In my thesis project I was interested in making the classroom a place where students could seek a deeper understanding of themselves through artmaking. I explored with students how the process of making art is as important as the products created, how the journey is sometimes even more important than the destination, and how the students’ lived experience can be used as material for self-discovery, self-expression, and growth. I incorporated the use of body movements and drawing experiments in my thesis research. I was interested in learning what it would mean for students to engage in an art practice focused on “the collaborative process over art product, placing experience as a cornerstone” (Desai, 2002, p. 309). I was curious to find out how students would approach artmaking when the importance placed on an end result shifted toward the meaningful work it takes to get there.
Making art has helped me realize who I am, where I come from, and how I relate the world around me to the world within me. Making art is a way to listen to myself think and to try to connect with other people. I pay close attention to details. I collect and produce images. I observe how my environment influences the way that I move through it. I understand artmaking to be a questioning process. Through it, I have learned to see myself more clearly. An art practice that values process and product can be thought of as a "process whereby the individual finds, defines, or discovers an idea or problem not predetermined by the situation or task" (James, 1996, p. 360). Process is a keyword that helped to guide my thesis research. I was interested in engaging students in an artmaking practice that emphasizes the process of grappling with and solving problems creatively.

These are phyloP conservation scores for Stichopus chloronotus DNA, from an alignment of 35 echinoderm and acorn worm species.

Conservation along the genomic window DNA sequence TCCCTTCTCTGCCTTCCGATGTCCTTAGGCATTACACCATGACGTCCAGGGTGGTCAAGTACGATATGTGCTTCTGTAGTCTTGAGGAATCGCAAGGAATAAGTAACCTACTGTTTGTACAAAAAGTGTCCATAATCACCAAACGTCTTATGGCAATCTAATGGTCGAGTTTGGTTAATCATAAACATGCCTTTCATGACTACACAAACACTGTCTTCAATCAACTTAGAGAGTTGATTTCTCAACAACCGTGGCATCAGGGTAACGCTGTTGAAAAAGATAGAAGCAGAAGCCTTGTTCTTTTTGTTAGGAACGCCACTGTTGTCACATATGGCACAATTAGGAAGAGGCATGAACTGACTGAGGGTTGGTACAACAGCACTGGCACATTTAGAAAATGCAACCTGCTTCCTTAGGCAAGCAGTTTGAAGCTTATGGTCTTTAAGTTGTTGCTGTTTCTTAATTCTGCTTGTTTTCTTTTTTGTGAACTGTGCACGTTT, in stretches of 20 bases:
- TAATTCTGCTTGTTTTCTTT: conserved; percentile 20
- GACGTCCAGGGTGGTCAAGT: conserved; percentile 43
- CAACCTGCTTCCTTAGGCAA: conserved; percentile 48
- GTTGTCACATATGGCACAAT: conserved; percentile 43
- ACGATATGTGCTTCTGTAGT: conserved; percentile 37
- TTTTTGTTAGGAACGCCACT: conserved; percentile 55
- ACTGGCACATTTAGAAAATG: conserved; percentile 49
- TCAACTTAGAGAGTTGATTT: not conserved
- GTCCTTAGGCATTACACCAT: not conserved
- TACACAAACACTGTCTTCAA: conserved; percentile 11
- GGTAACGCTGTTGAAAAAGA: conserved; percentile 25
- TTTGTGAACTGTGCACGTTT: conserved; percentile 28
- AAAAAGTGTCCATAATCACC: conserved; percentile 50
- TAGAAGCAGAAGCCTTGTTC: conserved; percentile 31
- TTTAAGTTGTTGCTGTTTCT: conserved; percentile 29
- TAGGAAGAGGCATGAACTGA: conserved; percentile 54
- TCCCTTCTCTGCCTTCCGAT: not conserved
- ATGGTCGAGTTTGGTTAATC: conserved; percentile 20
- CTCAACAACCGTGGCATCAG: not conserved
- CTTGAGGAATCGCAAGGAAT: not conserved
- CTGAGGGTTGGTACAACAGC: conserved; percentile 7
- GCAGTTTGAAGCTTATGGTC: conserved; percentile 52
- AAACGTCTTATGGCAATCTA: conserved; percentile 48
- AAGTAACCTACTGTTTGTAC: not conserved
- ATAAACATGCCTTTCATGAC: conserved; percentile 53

The purpose of my thesis research was to find ways to enable students to gain a deeper understanding of who they are through artmaking. What journey are these particular students on? To and from school, to and from class, moving through their lives. Reflecting on movement became a process of mapping their lives. I was interested in engaging students in the process of self-reflection and critical thinking. Critical thinking was a concept integral to my study. According to Gaye Green (2006), the four main characteristics of critical thinking are: “metaphorical thinking, experimentation, challenge of prevailing thought, and [finding] meaning within [a] sociological context” (p. 50). In my thesis project, students used critical thinking skills to think about connections between space and movement as they experimented with drawing.
The following questions guided my research: How will students respond to an artmaking practice with an emphasis placed on process and product? What happens when students’ unique paths taken to and from school become a context for making art? What occurs when an art teacher looks to the aesthetic strategies of contemporary artists for teaching strategies?